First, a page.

THE RICHARD STOCKTON COLLEGE OF NEW JERSEY

Office of Public Relations

Pomona, NJ  08240

 

 

Belgium Born Author and New Jersey Resident, Arlette deMonceau Michaelis, Publishes Memoirs

 

“Beyond the Ouija Board” Tells of Author’s Teenage Years Resisting German Occupation and Sheltering Jews During World War II

 

For Immediate Release

Wednesday, July 20, 2005

Contact:   Tim Kelly

                  Dottie Munro

                  Stockton Public Relations

                  (609) 652-4950

 

GALLOWAY TWP., NJ – Brussels born author and former Avalon Elementary School teacher, Arlette deMonceau Michaelis, recently published her memoirs in a book entitled “Beyond the Ouija Board.”   The book tells of her efforts as a rescuer of would-be Jewish Holocaust victims during World War II.

 

The book was made possible through efforts of the Holocaust Resource Center of The Richard Stockton College of New Jersey. It was edited by Dr. Maryann McLoughlin O’Donnell, Assistant Supervisor of the Center. 

 

The book jacket, designed by Visual Arts graduate Jacob Pezzicola of Waretown, New Jersey, features some of the designs found on an Ouija Board, in reference to the book’s title. The Ouija Board, a game purporting to contact mystical spirits, and the board game Monopoly, were two of the main sources of entertainment the Belgian and Jewish children used when they were in hiding.  The Ouija copyright designs were used on the book jacket with permission of Hasbro, Inc.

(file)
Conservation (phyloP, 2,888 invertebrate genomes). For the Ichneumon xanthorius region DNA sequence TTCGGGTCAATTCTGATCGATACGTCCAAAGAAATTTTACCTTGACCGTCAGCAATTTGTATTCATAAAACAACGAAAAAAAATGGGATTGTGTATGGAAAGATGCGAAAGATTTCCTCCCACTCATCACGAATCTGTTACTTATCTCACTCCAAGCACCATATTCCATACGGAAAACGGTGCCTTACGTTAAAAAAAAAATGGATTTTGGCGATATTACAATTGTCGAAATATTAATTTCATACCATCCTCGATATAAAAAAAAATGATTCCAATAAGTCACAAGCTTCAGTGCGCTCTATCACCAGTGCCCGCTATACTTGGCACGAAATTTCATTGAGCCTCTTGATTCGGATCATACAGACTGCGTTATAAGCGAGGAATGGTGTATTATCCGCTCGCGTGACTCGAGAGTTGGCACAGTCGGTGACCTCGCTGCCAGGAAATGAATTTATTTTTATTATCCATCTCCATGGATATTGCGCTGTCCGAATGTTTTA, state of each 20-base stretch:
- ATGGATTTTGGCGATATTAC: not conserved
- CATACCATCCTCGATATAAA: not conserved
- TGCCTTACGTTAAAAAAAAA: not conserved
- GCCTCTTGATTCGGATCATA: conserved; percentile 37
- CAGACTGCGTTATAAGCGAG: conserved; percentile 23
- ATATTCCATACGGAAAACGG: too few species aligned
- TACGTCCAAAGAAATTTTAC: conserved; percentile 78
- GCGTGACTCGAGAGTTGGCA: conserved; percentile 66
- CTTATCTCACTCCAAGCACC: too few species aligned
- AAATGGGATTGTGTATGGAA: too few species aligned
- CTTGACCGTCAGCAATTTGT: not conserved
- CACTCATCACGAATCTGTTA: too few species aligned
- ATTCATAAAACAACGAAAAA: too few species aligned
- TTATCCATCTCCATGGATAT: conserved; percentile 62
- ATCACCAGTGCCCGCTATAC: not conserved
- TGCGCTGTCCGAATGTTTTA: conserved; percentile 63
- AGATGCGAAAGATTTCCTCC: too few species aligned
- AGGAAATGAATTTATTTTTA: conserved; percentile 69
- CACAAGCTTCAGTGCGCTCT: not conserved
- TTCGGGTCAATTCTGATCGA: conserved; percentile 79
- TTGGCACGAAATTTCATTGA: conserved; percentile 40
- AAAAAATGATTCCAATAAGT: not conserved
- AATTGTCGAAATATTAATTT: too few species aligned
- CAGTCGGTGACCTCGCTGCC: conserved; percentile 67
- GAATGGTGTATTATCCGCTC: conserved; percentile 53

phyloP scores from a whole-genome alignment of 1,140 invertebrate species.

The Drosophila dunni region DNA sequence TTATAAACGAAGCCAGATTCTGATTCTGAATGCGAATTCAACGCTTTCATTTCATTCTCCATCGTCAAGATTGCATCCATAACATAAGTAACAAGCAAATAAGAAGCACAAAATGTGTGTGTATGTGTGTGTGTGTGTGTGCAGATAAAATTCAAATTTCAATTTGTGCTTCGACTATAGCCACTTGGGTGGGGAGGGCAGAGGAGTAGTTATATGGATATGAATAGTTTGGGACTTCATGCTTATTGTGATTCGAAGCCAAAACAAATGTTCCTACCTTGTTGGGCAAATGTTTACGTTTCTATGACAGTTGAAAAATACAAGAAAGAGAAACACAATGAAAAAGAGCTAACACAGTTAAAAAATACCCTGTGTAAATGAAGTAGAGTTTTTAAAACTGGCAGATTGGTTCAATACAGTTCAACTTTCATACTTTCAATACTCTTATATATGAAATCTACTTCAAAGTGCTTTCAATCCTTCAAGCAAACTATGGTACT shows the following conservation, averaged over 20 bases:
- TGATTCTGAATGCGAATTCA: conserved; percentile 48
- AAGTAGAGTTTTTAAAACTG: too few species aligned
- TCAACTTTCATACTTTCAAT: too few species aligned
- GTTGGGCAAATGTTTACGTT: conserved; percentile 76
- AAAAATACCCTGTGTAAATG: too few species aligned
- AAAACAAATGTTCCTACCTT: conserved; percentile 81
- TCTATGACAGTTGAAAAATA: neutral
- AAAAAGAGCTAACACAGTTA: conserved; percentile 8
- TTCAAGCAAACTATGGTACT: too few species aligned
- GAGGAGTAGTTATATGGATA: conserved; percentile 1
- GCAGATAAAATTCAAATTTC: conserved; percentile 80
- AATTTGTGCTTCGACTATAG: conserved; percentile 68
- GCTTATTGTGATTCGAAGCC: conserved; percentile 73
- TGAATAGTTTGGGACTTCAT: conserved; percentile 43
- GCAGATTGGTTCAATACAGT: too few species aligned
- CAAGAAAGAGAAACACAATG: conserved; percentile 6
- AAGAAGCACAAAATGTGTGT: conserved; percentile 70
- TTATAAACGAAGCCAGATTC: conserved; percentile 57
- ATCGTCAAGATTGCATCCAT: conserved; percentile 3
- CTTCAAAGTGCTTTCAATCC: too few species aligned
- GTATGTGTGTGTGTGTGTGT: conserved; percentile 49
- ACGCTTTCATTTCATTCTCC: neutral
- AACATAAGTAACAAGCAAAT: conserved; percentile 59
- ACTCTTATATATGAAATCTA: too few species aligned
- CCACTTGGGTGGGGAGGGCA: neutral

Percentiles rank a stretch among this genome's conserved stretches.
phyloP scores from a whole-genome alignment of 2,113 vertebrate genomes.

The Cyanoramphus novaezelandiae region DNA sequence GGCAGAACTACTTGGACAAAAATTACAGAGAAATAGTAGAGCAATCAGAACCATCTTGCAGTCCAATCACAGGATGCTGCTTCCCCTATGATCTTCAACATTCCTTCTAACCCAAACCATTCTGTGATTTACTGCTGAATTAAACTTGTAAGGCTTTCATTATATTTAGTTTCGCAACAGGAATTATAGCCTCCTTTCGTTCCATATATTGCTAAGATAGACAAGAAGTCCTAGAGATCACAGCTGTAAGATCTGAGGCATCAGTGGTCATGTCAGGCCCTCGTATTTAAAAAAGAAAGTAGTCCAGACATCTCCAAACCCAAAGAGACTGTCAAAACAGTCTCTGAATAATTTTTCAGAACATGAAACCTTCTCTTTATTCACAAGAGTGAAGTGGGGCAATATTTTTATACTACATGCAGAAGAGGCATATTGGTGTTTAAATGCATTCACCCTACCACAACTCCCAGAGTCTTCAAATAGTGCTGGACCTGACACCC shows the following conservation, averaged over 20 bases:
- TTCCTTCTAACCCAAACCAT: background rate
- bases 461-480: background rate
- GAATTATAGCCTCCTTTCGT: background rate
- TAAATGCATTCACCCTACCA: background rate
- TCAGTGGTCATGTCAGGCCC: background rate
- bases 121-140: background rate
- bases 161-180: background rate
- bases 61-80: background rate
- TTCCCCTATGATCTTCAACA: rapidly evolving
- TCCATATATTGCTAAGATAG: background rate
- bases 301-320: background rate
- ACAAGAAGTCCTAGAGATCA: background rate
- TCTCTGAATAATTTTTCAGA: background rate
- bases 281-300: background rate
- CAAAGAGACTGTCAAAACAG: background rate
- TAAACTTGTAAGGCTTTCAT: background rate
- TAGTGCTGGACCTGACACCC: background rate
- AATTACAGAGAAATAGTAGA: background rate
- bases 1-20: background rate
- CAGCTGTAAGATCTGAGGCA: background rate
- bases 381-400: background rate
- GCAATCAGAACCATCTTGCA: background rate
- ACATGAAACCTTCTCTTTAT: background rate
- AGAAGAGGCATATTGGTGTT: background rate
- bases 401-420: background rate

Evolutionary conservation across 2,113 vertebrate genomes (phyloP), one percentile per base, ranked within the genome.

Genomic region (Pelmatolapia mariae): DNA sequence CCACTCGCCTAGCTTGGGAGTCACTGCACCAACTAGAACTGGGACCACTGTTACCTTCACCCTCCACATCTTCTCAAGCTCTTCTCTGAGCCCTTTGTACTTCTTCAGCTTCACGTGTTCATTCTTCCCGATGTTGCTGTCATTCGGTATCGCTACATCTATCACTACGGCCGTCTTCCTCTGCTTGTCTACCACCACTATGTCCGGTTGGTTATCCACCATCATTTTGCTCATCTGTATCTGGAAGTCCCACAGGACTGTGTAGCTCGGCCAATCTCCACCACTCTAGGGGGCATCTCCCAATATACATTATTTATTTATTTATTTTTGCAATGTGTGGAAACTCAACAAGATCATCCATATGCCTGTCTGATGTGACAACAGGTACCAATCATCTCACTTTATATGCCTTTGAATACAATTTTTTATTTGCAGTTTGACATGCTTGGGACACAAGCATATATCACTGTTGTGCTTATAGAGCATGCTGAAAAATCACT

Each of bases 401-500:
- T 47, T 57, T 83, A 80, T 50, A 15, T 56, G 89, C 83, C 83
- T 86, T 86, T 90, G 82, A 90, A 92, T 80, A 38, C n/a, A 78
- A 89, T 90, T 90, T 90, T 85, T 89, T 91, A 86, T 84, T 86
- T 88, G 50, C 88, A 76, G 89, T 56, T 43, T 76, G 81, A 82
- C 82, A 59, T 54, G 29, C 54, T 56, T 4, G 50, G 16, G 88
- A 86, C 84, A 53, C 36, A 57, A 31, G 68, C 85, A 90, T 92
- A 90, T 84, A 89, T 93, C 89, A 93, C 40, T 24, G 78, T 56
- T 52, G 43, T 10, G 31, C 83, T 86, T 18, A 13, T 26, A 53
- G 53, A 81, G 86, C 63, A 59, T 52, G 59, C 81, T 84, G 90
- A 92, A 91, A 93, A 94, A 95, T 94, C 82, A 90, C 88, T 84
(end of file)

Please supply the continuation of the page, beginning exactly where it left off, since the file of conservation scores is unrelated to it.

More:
“We never asked the Ouija Board questions about the Holocaust or the war, things like that,” Arlette recalls. “We did not even know about the Holocaust until it had ended. We had heard some terrible stories from those who had escaped, but it did not seem real until it was confirmed after the war.”

 

Michaelis lived in Belgium throughout the German occupation that began in 1940, and joined forces with the rest of her family harboring and aiding Jews, while at the same

time distracting the German soliders through a series of harassing measures including publishing anti-Nazi propaganda.  She recalls being a courier and aide to Father Bruno Reynders, a Benedictine monk who saved 320 Jewish children by hiding them in various locations around Belgium.  Reynders’ journals can be found at the United States Holocaust Memorial Museum in Washington, DC.

 

“The Belgian people were very strong when it came to resisting the Nazi occupation,” Michaelis said.  “We were very fortunate in that our apartment house had an empty, upstairs apartment with room to hide people. That’s just what you did if you had the room to do it.  Many other families did the same thing. It wasn’t that we thought of ourselves as being heroic. It was just something that you did if you had the ability.”  Members of Michaelis’ family were incarcerated for a period of time in Saint Gilles Prison due to their anti-Nazi activities.

 

“Beyond the Ouija Board” became the metaphor for the spiritual survival of the family during the occupation and the war, and the eventual freedom they would come to realize.  The book was published by ComteQ Publishing and was released in May of this year.

 

For further information about the publication, please call the Holocaust Resource Center at The Richard Stockton College of New Jersey at 609-652-4699.